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Credits refusal sounds PFI death knell

Experts have warned that the withdrawal of PFI credits for schemes to build 5,000 affordable houses and refurbish a further 1,900 could spell the end of PFI in the housing sector and beyond.

A joint letter to local authorities from Department for Communities and Local Government director-general for housing and planning Richard McCarthy and Homes and Communities Agency chief executive Pat Ritchie this week confirmed that schemes across 13 councils would lose PFI support.

PricewaterhouseCoopers partner Richard Parker said: “This is the death of PFI for housing. It’s killed and buried it at the same time.”

“This is the death of PFI for housing. It’s killed and buried it at the same time.”

Richard Parker, PWC

Under the previous government, PFI credits were ringfenced. But since the Comprehensive Spending Review they have been treated as part of departmental budgets.

Grant Thornton government and infrastructure advisory partner Phillip Woolley said the change was critical and could effectively mean the end of PFI in housing.

“The government says PFI remains a valid route for procurement. But what this shows is when you take away the ring-fencing from PFI credits, PFI is not an option for the sponsor departments because they have to consider it against other commitments.

“That is probably the end of PFI for social housing. I think there is a risk that it affects bidders’ appetites to commit a lot more resources to this market.”

A National Audit office review of housing PFI carried out this summer was highly critical of the instrument’s ability to deliver value for money.

Mr Woolley said this would ensure strict tests on future use of PFI. He is advising councils to explore new funding models including joint ventures, tax increment finance, prudential borrowing, the New Homes Bonus and intermediate market rents. He said contractors and developers should do the same.”

The future of PFI in health was “limited”, he said, while in education it would be subject to the outcome of the Capital Review due in December.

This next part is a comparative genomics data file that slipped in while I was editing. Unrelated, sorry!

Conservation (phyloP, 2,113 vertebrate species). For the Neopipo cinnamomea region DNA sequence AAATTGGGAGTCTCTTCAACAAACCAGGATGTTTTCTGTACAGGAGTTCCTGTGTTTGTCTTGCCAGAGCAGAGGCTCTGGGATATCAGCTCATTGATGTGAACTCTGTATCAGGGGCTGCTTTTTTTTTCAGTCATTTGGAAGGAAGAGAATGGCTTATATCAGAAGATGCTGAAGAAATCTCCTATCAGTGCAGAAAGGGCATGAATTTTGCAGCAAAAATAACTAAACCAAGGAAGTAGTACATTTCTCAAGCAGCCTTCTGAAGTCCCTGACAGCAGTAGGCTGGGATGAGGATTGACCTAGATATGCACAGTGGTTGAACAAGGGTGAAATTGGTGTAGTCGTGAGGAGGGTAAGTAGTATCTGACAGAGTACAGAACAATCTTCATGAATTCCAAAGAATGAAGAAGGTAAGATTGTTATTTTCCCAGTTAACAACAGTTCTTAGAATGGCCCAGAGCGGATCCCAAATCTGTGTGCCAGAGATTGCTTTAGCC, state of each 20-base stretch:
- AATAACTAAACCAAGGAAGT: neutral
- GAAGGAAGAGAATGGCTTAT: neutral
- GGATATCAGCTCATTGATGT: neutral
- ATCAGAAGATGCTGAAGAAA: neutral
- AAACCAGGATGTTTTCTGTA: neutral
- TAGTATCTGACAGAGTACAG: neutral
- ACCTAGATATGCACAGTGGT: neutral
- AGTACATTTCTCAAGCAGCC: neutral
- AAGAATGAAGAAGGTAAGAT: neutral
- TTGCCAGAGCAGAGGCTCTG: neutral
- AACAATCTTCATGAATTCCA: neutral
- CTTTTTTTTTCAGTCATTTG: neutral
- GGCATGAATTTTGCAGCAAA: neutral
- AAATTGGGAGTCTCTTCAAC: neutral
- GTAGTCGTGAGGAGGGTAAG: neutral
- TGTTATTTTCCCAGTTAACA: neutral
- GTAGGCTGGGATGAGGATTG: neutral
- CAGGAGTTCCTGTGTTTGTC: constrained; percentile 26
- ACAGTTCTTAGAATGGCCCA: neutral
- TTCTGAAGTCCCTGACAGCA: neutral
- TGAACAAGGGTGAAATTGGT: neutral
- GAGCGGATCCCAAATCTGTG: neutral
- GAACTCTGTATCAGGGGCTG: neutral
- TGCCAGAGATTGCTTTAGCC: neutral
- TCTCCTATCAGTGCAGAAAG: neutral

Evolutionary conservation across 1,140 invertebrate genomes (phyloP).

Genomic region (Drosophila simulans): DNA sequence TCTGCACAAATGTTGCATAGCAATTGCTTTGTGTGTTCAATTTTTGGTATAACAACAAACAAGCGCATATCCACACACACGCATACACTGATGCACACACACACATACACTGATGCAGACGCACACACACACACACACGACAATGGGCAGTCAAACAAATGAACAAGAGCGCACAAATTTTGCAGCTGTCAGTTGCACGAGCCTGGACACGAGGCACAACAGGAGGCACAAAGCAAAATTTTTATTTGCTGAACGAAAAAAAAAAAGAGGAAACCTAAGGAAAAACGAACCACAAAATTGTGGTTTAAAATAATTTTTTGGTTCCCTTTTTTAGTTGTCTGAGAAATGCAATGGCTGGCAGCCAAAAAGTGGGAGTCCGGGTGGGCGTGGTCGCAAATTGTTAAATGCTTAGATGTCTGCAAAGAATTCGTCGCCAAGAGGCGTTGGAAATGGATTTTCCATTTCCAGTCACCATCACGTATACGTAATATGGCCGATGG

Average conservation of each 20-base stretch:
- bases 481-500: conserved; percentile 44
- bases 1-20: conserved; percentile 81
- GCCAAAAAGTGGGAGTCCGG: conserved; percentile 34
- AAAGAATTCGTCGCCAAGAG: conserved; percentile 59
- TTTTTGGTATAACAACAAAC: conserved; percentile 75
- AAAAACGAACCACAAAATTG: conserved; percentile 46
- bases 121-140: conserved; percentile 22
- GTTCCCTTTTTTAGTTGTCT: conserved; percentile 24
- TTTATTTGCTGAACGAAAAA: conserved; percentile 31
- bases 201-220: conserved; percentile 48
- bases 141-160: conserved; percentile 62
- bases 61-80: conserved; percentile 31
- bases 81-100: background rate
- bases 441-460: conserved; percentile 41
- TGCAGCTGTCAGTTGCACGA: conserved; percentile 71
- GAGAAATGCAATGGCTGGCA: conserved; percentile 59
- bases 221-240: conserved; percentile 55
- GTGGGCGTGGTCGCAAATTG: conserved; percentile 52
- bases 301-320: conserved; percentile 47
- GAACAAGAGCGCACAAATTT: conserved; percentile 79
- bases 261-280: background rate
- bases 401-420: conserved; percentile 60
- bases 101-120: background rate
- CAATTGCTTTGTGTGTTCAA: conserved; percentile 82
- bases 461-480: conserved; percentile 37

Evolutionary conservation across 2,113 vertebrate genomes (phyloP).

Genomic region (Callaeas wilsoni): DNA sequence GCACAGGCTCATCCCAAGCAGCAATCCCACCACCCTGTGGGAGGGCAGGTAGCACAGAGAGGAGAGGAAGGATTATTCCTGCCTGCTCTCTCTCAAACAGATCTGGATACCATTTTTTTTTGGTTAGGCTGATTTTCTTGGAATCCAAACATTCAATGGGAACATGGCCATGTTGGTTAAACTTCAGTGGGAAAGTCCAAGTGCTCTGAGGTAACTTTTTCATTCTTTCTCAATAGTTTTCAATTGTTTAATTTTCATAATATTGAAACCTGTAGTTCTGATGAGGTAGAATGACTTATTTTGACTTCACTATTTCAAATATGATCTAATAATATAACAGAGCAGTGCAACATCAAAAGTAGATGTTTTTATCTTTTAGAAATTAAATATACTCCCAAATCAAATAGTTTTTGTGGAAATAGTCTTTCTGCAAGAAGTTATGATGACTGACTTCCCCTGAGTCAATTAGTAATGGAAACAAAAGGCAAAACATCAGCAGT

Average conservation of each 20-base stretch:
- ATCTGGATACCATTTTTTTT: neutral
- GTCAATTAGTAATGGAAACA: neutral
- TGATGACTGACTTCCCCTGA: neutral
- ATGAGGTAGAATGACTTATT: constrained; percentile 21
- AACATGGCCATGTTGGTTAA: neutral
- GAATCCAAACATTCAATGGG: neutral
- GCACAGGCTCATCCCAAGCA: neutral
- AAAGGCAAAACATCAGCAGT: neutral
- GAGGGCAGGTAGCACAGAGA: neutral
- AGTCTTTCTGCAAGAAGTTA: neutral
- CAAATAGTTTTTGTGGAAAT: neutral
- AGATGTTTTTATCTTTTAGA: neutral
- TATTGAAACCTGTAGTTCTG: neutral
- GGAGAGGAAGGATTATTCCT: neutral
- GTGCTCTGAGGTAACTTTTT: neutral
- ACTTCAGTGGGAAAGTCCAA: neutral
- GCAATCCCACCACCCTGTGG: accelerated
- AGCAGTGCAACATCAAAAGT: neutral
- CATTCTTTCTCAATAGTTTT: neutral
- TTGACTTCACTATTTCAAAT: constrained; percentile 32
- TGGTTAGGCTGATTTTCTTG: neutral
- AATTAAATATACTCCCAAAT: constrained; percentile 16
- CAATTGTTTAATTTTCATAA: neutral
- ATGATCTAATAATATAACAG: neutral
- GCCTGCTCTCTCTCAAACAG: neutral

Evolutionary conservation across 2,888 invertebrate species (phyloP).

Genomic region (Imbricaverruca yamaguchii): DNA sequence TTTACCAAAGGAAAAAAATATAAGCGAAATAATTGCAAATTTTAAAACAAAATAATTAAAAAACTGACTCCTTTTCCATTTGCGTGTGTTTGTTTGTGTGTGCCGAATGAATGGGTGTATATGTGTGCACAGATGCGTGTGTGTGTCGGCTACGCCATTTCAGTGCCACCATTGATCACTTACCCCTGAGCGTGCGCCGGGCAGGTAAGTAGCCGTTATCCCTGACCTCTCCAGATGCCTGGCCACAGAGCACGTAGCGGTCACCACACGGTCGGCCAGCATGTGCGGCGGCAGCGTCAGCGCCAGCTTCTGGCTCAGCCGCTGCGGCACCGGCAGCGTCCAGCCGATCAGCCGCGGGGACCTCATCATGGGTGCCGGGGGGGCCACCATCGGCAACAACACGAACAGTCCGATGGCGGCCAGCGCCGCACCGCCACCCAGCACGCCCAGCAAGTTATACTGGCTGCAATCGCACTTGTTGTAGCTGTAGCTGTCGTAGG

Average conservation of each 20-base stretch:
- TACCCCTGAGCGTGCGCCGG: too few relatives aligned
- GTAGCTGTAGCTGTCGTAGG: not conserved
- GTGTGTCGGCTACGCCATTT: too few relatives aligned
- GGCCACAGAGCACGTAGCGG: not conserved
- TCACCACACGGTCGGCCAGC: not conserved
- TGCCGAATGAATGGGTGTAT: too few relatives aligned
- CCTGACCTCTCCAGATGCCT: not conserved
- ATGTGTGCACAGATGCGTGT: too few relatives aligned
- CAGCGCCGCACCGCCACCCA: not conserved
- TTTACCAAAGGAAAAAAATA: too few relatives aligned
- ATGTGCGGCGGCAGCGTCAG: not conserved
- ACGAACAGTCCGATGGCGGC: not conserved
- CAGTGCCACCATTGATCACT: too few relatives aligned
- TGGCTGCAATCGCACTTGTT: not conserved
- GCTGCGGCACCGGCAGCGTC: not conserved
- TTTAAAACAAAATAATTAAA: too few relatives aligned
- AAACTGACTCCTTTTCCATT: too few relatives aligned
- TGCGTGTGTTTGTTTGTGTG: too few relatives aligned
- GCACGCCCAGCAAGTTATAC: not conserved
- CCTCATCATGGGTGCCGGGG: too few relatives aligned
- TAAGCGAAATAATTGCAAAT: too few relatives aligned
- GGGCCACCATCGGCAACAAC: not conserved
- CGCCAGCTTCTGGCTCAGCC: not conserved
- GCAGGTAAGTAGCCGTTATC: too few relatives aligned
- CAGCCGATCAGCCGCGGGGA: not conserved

“Highways PFI is going ahead but with significant savings and seven waste schemes were cancelled in the spending review,” he added.

Panmure Gordon construction analyst Andy Brown said it was likely the coalition would find a replacement for PFI, but there was a transitional period.

“There is certainly more uncertainty around the PFI format,” he said. “The government has come up with a £200bn infrastructure plan, of which £150bn will come from the private sector. There needs to be a system in place to attract the private finance.

“There is not a huge level of activity [in housing]. This could make it easier to cancel projects.”

The housing projects that lost funding had been accepted on to the government housing PFI programme but had not had their outline business cases accepted.

The government also confirmed 25 contracted PFI schemes would go ahead and a further 13 in procurement, worth £1.2bn, would be funded. The 13 schemes in procurement will see 4,344 homes refurbished and 3,280 built, but will be subject to cost saving, with a report due in December.

Ms Ritchie said: “I am pleased that despite having to make some tough decisions following the spending review, DCLG is able to commit support for these housing PFI schemes which have the potential to make a real difference to local communities.

“We will work with those councils which have received disappointing news to look at any ways in which their objectives might be supported through a non-PFI route.”

 

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